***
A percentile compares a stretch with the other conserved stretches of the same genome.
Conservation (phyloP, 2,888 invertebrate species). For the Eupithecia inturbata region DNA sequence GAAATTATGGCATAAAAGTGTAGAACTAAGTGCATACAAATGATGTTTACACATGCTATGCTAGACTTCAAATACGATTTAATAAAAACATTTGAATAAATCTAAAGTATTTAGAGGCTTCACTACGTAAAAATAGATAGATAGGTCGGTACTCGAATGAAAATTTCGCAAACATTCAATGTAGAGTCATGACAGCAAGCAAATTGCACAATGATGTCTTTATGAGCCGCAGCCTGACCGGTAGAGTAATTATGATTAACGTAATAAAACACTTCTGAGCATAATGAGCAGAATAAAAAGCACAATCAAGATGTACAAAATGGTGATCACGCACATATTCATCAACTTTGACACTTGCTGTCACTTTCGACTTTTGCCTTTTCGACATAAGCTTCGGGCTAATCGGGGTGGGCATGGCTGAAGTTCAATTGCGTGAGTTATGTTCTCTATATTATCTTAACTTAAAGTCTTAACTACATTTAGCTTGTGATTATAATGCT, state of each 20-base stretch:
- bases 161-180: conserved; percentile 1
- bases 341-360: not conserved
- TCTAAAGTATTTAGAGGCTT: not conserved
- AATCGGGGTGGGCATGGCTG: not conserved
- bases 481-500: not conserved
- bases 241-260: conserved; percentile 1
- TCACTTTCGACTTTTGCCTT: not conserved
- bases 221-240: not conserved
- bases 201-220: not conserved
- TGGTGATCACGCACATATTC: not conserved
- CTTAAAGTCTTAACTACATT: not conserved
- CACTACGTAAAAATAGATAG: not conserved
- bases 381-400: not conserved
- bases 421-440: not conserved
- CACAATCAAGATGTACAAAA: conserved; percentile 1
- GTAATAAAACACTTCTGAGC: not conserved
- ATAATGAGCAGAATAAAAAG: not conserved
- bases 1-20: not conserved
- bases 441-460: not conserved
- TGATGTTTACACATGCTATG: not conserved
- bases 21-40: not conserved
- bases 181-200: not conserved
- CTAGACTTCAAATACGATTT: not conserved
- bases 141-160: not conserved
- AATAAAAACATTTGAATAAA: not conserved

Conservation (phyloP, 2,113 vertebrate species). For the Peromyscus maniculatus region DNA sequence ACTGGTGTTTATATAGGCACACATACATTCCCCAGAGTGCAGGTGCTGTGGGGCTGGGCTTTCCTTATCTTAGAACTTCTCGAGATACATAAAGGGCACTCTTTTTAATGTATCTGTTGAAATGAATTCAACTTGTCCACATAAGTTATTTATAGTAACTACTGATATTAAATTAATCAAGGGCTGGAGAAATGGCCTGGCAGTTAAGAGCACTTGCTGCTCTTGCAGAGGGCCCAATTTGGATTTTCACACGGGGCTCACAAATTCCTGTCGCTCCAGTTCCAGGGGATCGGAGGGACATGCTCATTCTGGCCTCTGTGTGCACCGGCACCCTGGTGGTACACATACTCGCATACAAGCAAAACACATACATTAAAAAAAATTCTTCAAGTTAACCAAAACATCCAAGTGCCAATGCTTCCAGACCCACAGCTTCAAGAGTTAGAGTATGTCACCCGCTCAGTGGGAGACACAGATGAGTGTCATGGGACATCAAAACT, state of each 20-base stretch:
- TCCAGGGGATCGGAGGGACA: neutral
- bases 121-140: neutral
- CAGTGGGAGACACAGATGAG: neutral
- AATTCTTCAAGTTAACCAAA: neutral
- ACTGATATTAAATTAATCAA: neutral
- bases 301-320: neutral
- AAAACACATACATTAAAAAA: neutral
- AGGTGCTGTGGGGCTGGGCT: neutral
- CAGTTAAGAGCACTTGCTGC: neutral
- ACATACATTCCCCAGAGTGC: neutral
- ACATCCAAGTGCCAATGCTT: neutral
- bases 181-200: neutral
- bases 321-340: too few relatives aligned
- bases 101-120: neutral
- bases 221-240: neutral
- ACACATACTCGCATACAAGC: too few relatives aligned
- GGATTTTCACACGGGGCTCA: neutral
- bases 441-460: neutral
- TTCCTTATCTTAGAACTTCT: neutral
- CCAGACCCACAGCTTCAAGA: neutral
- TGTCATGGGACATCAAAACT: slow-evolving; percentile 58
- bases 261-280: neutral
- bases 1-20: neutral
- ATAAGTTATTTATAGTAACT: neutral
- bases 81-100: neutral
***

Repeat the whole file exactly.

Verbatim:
A percentile compares a stretch with the other conserved stretches of the same genome.
Conservation (phyloP, 2,888 invertebrate species). For the Eupithecia inturbata region DNA sequence GAAATTATGGCATAAAAGTGTAGAACTAAGTGCATACAAATGATGTTTACACATGCTATGCTAGACTTCAAATACGATTTAATAAAAACATTTGAATAAATCTAAAGTATTTAGAGGCTTCACTACGTAAAAATAGATAGATAGGTCGGTACTCGAATGAAAATTTCGCAAACATTCAATGTAGAGTCATGACAGCAAGCAAATTGCACAATGATGTCTTTATGAGCCGCAGCCTGACCGGTAGAGTAATTATGATTAACGTAATAAAACACTTCTGAGCATAATGAGCAGAATAAAAAGCACAATCAAGATGTACAAAATGGTGATCACGCACATATTCATCAACTTTGACACTTGCTGTCACTTTCGACTTTTGCCTTTTCGACATAAGCTTCGGGCTAATCGGGGTGGGCATGGCTGAAGTTCAATTGCGTGAGTTATGTTCTCTATATTATCTTAACTTAAAGTCTTAACTACATTTAGCTTGTGATTATAATGCT, state of each 20-base stretch:
- bases 161-180: conserved; percentile 1
- bases 341-360: not conserved
- TCTAAAGTATTTAGAGGCTT: not conserved
- AATCGGGGTGGGCATGGCTG: not conserved
- bases 481-500: not conserved
- bases 241-260: conserved; percentile 1
- TCACTTTCGACTTTTGCCTT: not conserved
- bases 221-240: not conserved
- bases 201-220: not conserved
- TGGTGATCACGCACATATTC: not conserved
- CTTAAAGTCTTAACTACATT: not conserved
- CACTACGTAAAAATAGATAG: not conserved
- bases 381-400: not conserved
- bases 421-440: not conserved
- CACAATCAAGATGTACAAAA: conserved; percentile 1
- GTAATAAAACACTTCTGAGC: not conserved
- ATAATGAGCAGAATAAAAAG: not conserved
- bases 1-20: not conserved
- bases 441-460: not conserved
- TGATGTTTACACATGCTATG: not conserved
- bases 21-40: not conserved
- bases 181-200: not conserved
- CTAGACTTCAAATACGATTT: not conserved
- bases 141-160: not conserved
- AATAAAAACATTTGAATAAA: not conserved

Conservation (phyloP, 2,113 vertebrate species). For the Peromyscus maniculatus region DNA sequence ACTGGTGTTTATATAGGCACACATACATTCCCCAGAGTGCAGGTGCTGTGGGGCTGGGCTTTCCTTATCTTAGAACTTCTCGAGATACATAAAGGGCACTCTTTTTAATGTATCTGTTGAAATGAATTCAACTTGTCCACATAAGTTATTTATAGTAACTACTGATATTAAATTAATCAAGGGCTGGAGAAATGGCCTGGCAGTTAAGAGCACTTGCTGCTCTTGCAGAGGGCCCAATTTGGATTTTCACACGGGGCTCACAAATTCCTGTCGCTCCAGTTCCAGGGGATCGGAGGGACATGCTCATTCTGGCCTCTGTGTGCACCGGCACCCTGGTGGTACACATACTCGCATACAAGCAAAACACATACATTAAAAAAAATTCTTCAAGTTAACCAAAACATCCAAGTGCCAATGCTTCCAGACCCACAGCTTCAAGAGTTAGAGTATGTCACCCGCTCAGTGGGAGACACAGATGAGTGTCATGGGACATCAAAACT, state of each 20-base stretch:
- TCCAGGGGATCGGAGGGACA: neutral
- bases 121-140: neutral
- CAGTGGGAGACACAGATGAG: neutral
- AATTCTTCAAGTTAACCAAA: neutral
- ACTGATATTAAATTAATCAA: neutral
- bases 301-320: neutral
- AAAACACATACATTAAAAAA: neutral
- AGGTGCTGTGGGGCTGGGCT: neutral
- CAGTTAAGAGCACTTGCTGC: neutral
- ACATACATTCCCCAGAGTGC: neutral
- ACATCCAAGTGCCAATGCTT: neutral
- bases 181-200: neutral
- bases 321-340: too few relatives aligned
- bases 101-120: neutral
- bases 221-240: neutral
- ACACATACTCGCATACAAGC: too few relatives aligned
- GGATTTTCACACGGGGCTCA: neutral
- bases 441-460: neutral
- TTCCTTATCTTAGAACTTCT: neutral
- CCAGACCCACAGCTTCAAGA: neutral
- TGTCATGGGACATCAAAACT: slow-evolving; percentile 58
- bases 261-280: neutral
- bases 1-20: neutral
- ATAAGTTATTTATAGTAACT: neutral
- bases 81-100: neutral